top of page

MSP Security: What MSPs Need to Know

Why is Cyber Security Important to MSPs?

Aside from the obvious - we are in the midst of an epidemic of cyber attacks - cyber security is important to MSPs because, whether they want to be or not, MSPs are the tip of the spear when it comes to protecting their clients. Especially when it comes to the small and medium sized business (SMB) community, MSP clients look to their MSP for all things technical or computer related. And if they suffer a breach, irrespective of how the service contract reads, they’ll be calling the MSP. Moreover, if you’re an MSP and you’re not providing cyber security services to your clients, another organization will deliver MSP security.

What is MSP Security?

In today’s environment, when anyone in the technology world uses the word “security,” it inevitably means cyber security. Thus, the phrase “MSP Security” is a reference either to the cyber security of an MSP’s organization, or the MSP’s clients, or both. Certainly, the protection of the data on the network’s of an MSP’s client is often either explicitly or implicitly the responsibility of the MSP. But, the security of the MSPs infrastructure may be even more important, simply because a compromise of an MSP’s network could easily lead to illicit access to the data of the MSP’s clients. Cyber criminals can breach one entity and potentially access many. Importantly, therefore, MSP security is the combination of protecting the MSP business’ infrastructure, as well as protecting that of the MSP’s client base.

What are the key Elements of MSP Security?

It’s easy to say that the key elements of MSP security are the same as any other business, but that’s not necessarily the case. Many MSPs service small businesses - medical practices, accounting firms, small law firms, title companies, for example - who can’t afford cyber security solutions built and designed for large enterprises with generous budgets and teams of cyber security analysts. Thus, MSP security has to be exceptionally wise, select cyber security products that match the threat posed to the SMB community, and be constantly aware of not only the costs associated with the security product, but also the complexity, ease of installation, and maintenance requirements. To reiterate, cyber security solutions are all designed for a target market, so those originally conceived for the large enterprise and “dumbed down” for the SMB community can introduce a mountain of challenges for the typical MSP customer, or even the smaller MSPs themselves.

How is MSP Security Different than Enterprise Security?

An experienced burglar can undoubtedly penetrate a home security system given enough time and commitment. But rather than expend substantial effort to rob the house with the alarm system, most thieves would likely choose to rob the house next door, the one without any defenses.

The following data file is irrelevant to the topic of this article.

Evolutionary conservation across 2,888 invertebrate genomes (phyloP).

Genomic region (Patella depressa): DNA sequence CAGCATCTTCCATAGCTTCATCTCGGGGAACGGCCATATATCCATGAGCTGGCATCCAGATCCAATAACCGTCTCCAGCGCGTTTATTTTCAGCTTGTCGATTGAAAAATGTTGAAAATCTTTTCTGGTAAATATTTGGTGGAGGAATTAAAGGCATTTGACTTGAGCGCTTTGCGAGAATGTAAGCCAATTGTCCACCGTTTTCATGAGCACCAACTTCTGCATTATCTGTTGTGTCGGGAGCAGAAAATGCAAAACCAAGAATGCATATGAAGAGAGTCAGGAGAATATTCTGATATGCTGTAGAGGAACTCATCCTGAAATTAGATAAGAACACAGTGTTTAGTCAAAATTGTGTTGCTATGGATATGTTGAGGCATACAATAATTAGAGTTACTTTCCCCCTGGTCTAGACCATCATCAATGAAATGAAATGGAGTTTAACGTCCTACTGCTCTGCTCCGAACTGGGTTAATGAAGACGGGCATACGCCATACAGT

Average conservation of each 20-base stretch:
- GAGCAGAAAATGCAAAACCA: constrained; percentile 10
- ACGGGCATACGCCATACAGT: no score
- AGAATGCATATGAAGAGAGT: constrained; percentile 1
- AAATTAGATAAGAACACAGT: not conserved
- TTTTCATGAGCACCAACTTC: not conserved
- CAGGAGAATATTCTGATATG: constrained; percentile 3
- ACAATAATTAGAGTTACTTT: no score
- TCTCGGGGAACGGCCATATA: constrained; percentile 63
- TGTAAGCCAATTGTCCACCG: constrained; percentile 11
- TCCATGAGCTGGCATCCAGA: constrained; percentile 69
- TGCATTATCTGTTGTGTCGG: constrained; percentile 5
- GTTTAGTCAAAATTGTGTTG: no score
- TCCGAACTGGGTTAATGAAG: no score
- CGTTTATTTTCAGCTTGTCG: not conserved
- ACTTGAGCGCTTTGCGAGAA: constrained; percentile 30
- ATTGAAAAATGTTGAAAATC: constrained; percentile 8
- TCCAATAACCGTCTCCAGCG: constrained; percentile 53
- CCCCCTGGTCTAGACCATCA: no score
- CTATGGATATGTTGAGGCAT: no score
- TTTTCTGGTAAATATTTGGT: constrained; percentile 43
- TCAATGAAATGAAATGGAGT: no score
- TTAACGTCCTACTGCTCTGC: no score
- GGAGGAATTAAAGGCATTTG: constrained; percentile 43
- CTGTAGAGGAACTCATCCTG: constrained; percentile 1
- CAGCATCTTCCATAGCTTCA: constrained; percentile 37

Seasoned pen testers can compromise just about any network given enough time and resources, but even those with little experience can penetrate poorly protected enterprises using freely available tools.

We’ve learned over the past few years that cyber criminals view the world through this kind of opportunistic lens, particularly when it comes to attacking the SMB (Small and Medium Sized Businesses) community. If professional cyber attackers from the Russian GRU, China’s PLA Unit, or North Korea’s Bureau 121 want to compromise just about any enterprise network, it’s very unlikely they can be stopped indefinitely. If an enterprise spending hundreds of millions of dollars is still at risk from sophisticated attackers, then the local roofing supply company, regional trucking provider, or 5-attorney law firm wouldn’t have a chance.

Fortunately, state-sponsored cyber criminals are focused with much more ambitious objectives than attacking the police department in a 10,000-person town in the midwest. Unfortunately, this does not spare the SMB community from the threat of cyber crime. In fact, there are countless cyber criminal entrepreneurs that see the SMB as a potential cash cow, largely unprotected and easy to target with broad, commoditized automated attacks that probably would be much less likely to work against a larger company. The logic is disturbing for the SMB community, but solid for the attackers: when they can use the same server to target thousands of businesses and get a success rate of 10%, cyber criminals can profit handsomely with little to no effort. Returning to our alarm system analogy, this means those houses without an alarm system are an easy mark, and will eventually be exploited.

What Does an Attack on an MSP’s Client Look Like?

When a nation-state actor targets a large private or government organization, the attack can take months to plan, involve weeks of probing, reconnaissance and extensive research, target specific individuals, leverage obscure vulnerabilities or spear phishing, and require multiple, highly-skilled cyber attackers. If you’ve never reviewed the MITRE ATT&CK Framework - you really should - it is a fascinating piece of work (see: that details attack methodologies observed over time by cyber bad actors.